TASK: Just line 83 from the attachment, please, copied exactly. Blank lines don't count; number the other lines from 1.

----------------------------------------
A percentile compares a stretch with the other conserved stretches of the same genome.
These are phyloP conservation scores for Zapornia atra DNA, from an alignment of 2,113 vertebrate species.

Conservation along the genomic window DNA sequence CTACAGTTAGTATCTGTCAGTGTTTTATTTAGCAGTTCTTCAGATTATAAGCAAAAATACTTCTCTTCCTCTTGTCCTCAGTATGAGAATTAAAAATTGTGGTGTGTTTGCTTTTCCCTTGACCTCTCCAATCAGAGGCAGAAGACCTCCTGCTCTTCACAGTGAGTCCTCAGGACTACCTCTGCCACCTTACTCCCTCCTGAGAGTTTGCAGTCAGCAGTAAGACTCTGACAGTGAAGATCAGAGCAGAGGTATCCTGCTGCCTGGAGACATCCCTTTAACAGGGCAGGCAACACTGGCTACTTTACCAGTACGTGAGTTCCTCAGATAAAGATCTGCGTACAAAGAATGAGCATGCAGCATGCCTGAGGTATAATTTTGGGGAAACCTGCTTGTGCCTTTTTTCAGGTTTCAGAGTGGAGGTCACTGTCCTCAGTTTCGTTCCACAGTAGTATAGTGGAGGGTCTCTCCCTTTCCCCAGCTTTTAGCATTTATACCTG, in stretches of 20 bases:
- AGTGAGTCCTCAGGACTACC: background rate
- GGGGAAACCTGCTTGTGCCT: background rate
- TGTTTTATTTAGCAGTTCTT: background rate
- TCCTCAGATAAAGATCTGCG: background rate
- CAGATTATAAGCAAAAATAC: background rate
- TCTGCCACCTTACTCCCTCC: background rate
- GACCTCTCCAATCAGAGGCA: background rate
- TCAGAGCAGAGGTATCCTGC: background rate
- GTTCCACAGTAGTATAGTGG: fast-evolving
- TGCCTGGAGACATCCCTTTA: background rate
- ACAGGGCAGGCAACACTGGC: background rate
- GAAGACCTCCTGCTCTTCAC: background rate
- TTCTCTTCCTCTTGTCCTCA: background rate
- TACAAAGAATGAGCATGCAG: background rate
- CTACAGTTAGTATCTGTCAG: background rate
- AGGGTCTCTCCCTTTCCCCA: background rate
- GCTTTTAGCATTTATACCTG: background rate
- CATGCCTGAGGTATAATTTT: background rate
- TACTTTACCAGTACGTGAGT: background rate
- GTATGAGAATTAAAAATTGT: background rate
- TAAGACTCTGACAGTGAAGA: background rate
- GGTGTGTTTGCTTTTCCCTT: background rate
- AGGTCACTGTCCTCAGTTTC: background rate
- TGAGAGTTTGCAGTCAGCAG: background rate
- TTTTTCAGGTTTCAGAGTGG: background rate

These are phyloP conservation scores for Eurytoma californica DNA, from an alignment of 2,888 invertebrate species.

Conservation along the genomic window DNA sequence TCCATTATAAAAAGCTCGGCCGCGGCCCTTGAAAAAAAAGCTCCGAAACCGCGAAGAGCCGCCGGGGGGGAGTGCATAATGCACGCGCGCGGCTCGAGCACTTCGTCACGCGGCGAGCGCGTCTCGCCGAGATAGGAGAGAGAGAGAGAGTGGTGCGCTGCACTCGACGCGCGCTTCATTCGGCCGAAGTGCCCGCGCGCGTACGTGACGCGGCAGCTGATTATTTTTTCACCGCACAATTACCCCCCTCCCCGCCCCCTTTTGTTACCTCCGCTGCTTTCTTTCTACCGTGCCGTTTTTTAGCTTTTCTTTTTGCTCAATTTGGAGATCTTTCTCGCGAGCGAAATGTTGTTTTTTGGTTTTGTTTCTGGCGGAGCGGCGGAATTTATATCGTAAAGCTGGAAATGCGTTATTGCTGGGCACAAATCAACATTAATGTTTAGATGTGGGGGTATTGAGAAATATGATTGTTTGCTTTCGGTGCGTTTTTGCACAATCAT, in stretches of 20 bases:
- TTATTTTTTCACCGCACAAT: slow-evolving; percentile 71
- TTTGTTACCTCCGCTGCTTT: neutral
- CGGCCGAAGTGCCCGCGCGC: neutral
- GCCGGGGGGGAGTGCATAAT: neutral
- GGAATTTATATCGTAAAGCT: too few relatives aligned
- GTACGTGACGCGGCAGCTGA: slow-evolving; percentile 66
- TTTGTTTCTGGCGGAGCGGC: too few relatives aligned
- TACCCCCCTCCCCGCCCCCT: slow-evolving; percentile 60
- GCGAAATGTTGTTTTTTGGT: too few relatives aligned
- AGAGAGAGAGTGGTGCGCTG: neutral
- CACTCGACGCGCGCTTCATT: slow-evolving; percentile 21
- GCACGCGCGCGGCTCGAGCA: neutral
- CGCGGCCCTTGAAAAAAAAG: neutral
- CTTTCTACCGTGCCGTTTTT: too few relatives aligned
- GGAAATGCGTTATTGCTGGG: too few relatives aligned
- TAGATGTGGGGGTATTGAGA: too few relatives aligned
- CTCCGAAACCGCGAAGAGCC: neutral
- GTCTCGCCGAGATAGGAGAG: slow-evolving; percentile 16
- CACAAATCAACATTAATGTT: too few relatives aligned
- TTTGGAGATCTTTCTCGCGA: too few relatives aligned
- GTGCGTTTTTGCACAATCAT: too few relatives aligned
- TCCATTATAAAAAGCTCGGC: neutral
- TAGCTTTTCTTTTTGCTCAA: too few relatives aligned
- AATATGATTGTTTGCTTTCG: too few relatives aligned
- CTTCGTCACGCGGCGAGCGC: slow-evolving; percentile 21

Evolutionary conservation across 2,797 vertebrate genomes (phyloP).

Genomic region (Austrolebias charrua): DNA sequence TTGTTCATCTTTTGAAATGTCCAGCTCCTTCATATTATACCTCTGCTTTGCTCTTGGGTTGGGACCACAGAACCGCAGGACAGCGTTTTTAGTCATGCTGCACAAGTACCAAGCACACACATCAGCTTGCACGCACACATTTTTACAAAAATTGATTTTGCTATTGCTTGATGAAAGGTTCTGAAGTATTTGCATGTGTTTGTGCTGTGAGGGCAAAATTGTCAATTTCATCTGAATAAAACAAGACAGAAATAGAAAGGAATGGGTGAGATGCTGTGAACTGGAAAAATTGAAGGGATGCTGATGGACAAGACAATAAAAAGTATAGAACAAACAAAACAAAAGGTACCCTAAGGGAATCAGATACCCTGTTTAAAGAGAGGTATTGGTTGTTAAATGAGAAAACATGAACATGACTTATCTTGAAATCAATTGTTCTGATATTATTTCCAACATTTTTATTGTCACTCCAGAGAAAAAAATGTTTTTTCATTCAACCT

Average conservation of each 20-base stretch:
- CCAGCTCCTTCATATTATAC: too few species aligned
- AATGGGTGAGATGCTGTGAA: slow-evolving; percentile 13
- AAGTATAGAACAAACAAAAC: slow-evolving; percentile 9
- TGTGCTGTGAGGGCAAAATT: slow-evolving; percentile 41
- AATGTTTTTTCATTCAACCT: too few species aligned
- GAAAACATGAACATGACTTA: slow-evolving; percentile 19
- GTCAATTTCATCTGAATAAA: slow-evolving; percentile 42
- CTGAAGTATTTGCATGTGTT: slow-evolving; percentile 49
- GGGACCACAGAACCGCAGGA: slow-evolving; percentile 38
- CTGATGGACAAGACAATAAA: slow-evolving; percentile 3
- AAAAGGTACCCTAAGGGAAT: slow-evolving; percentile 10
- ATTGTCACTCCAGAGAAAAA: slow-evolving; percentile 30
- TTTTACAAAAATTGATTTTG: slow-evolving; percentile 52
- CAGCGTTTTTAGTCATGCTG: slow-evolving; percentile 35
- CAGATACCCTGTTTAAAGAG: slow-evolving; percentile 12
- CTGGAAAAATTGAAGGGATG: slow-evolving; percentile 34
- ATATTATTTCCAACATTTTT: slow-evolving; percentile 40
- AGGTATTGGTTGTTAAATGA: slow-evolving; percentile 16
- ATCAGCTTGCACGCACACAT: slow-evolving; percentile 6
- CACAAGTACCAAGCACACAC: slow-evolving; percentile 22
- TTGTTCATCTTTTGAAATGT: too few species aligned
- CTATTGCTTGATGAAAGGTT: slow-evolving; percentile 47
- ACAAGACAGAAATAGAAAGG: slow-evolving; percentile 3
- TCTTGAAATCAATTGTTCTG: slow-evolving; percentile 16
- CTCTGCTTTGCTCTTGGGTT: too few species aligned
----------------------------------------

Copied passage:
- CTCTGCTTTGCTCTTGGGTT: too few species aligned